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By Winnie Kabintie

There is a worrying downward trend in food production in Kenya due to a combination of factors such as drop in yield per hectare, subdivision of agricultural land and weak support from stake holders on food security, a new study has revealed.

According to the findings of a NATIONAL RESEARCH ON THE CHANGE IN LAND USE AND FOOD SECURITY IN KENYA 2014; PREDICTIONS FROM THE FUTURE, changes in land use in the country could pose a major threat in food security in the future.


The study observes that there is increasing pressure on agricultural land due to population growth, changes in climate, infrastructure developments such as real estates (land classification by county governments) and competing profitability of different economic activities, which could have critical effect on food security as there is evidence of reduction on the acreage under food production in some parts of the country.

More than 50 percent of respondents sampled in the study recorded reductions in agricultural production and 83 percent had experienced at least an incidence of crop failure.


Farmers sampled in the study were of the opinion that there is ‘inadequate allocation of funding on agriculture at only 45 percent of the budget has been allocated to this sector.’

“Lack of political will in the country is a key aspect that is inhibiting the realisation of human rights and it’s even evident that politicians do not prioritise this issue, their absence in this conference explains it,” said George Morara, commissioner, KNHRC who was speaking during the National Conference On The Climate Change And Food Security held at the Catholic University Of East Africa on Friday and Saturday.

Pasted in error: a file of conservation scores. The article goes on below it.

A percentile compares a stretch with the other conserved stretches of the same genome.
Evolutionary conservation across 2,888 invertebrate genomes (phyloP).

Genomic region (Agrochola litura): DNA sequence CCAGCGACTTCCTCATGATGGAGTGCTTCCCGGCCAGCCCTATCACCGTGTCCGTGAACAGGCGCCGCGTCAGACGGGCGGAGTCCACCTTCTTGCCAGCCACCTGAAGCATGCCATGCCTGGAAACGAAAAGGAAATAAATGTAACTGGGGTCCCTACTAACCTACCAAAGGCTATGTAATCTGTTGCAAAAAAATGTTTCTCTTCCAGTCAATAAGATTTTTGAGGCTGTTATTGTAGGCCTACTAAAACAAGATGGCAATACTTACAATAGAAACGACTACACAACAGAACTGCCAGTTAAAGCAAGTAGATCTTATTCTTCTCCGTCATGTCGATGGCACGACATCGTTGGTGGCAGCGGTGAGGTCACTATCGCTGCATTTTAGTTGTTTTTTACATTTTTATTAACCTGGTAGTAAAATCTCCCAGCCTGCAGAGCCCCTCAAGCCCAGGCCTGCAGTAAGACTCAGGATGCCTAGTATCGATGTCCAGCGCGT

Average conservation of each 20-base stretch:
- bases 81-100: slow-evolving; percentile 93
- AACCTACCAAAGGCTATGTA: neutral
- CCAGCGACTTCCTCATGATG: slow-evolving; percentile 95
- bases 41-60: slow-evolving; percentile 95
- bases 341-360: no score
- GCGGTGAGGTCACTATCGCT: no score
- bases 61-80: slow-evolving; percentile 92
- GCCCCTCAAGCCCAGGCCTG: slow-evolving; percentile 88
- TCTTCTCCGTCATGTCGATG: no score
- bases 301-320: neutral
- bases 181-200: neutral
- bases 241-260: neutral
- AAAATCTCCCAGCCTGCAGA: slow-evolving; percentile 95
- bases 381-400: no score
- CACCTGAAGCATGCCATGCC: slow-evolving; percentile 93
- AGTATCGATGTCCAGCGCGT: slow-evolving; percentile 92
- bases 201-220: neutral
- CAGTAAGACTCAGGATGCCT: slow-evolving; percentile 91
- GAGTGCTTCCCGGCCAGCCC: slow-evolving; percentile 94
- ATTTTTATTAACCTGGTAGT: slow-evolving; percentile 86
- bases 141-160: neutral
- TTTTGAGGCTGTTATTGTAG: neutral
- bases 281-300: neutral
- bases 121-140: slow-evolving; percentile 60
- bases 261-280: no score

Among the politicians who were expected to speak during the conference but never showed up were Nairobi Governor Evans Kidero and Kipchumba Murkomen, Senator, Elgweyo Marakwet.

Morara however acknowledged Senator Beatrice Elachi for introducing a ground breaking Bill, THE FOOD SECURITY BILL 2014, which was published in 6th May as it would go a long way in enhancing food security.

Farmers sampled in the study acknowledge at least receiving support from government in form of farm inputs (fertilisers and seeds) but the frequency differed across the country.


The majority of Kenyans are highly dependent on cereals for staple food, predominantly maize. Asked on foodstuffs that they would or not have, the majority of the respondents expressed their fondness for ugali (71.4%).

Well, ugali is Kenya’s staple food and that is not likely to change anytime soon as the respondents revealed that they cannot miss ugali in their menu for six consecutive months. This was followed by githeri (34.8%) milk (32.5%) rice 28.8 % and meat (27.1%).


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